Foley Weekly Automotive Report - June 2021

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Foley & Lardner LLPFoley Weekly Automotive Report

This report helps automotive suppliers inform their legal and operational decisions to help address challenges and opportunities.

Key Developments

  • U.S. new light vehicle sales in May are forecast to reach a SAAR of 16.5 to 16.7 million units, according to estimates released last week by Cox Automotive, and J.D. Power and LMC Automotive.
  • GM will resume production at its San Luis Potosi and Ramos Arizpe plants in Mexico the week of May 31, and production is scheduled to resume later in June for CAMI Assembly plant in Ontario and Lansing Grand River in Michigan, following shutdowns caused by the semiconductor shortage.
  • Due to the semiconductor shortage, Nissan announced downtime during unspecified dates in June for three plants in Mexico, and Stellantis will shut down its Toluca, Mexico, plant the week of June 7.
  • The auto industry needs to consider alternatives to the just-in-time manufacturing approach for certain key components such as semiconductors, according to Bloomberg.
  • The Biden administration signaled that it will act without Republican support if a bipartisan deal on infrastructure is not reached when Congress returns the week of June 7 after its Memorial Day break.
  • The Senate is scheduled to vote June 8 on a bipartisan bill that would invest $52 billion to bolster the semiconductor industry in the U.S. as part of a package to strengthen the nation’s competitive position.
  • Automakers, including BMW, Daimler and Ford, have established facilities in China to store data generated by vehicles locally in anticipation of increased regulatory scrutiny in the nation.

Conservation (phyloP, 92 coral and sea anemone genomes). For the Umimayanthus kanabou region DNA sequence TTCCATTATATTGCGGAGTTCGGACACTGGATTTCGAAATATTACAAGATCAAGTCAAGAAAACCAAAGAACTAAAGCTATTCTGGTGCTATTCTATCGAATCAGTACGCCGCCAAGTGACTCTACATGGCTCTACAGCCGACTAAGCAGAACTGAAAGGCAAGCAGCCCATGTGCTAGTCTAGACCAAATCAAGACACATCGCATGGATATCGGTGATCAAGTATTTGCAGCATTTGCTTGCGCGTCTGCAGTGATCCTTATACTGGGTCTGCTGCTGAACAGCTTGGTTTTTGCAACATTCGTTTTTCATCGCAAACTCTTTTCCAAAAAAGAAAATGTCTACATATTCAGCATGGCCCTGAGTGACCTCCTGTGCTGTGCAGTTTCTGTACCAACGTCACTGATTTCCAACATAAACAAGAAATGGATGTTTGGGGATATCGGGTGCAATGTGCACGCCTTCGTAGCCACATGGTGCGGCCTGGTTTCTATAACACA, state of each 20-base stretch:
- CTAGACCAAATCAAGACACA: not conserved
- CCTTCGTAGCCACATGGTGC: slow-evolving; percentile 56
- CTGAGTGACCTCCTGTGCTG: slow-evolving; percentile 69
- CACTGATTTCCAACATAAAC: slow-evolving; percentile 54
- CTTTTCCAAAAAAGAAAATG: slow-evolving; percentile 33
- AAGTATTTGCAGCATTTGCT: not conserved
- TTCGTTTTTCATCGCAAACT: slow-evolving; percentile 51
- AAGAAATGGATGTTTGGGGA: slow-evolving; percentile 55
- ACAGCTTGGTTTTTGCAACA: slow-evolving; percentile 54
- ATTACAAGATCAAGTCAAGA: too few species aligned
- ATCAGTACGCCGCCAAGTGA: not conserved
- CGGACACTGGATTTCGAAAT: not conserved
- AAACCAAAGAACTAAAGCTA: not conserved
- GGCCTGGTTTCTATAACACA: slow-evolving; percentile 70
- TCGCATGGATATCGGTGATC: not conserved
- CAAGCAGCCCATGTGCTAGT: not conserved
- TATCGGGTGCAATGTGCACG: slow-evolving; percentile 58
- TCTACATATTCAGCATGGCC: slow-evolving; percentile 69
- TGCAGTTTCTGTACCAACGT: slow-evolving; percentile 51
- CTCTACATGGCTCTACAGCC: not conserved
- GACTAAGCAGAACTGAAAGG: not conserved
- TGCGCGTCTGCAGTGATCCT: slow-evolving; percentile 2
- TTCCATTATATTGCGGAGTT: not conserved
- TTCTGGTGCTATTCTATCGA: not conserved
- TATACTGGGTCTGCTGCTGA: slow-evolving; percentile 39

• Ford announced a new business unit, Ford Pro, as part of an initiative to increase revenue from its commercial business to $45 billion by 2025, from $27 billion in 2019.
  • Electric vehicles and low emissions technology:
    • Ford intends to invest over $30 billion in EVs by 2025, up from $22 billion committed earlier this year, and 40% of its global production volume will be electric by the end of the decade.  EVs represented 1.2% of Ford’s U.S. sales through April, and the automaker’s future electrification strategy emphasizes its most iconic brands, such as the Mustang, the F-Series and the Transit van.
    • Lordstown Motors expects a 50% reduction in 2021 production volumes for the upcoming Endurance electric truck.

Market Trends and Regulatory

  • J.D. Power and LMC Automotive forecast total new vehicles sales in the U.S. to reach 1.55 million units in May, representing a 39.6% increase from May 2020 and a 1.9% decrease from May 2019.The seasonally adjusted annualized rate (SAAR) for total new-vehicle sales is projected to be 16.7 million units. The same forecast predicts that U.S. retail sales could set a record for the month, while noting the risk of low inventory “is still the primary threat to maintenance of the current sales pace in the coming months.” Cox Automotive predicts U.S. new light vehicle sales of 1.54 million in May, representing a SAAR of 16.5 million units.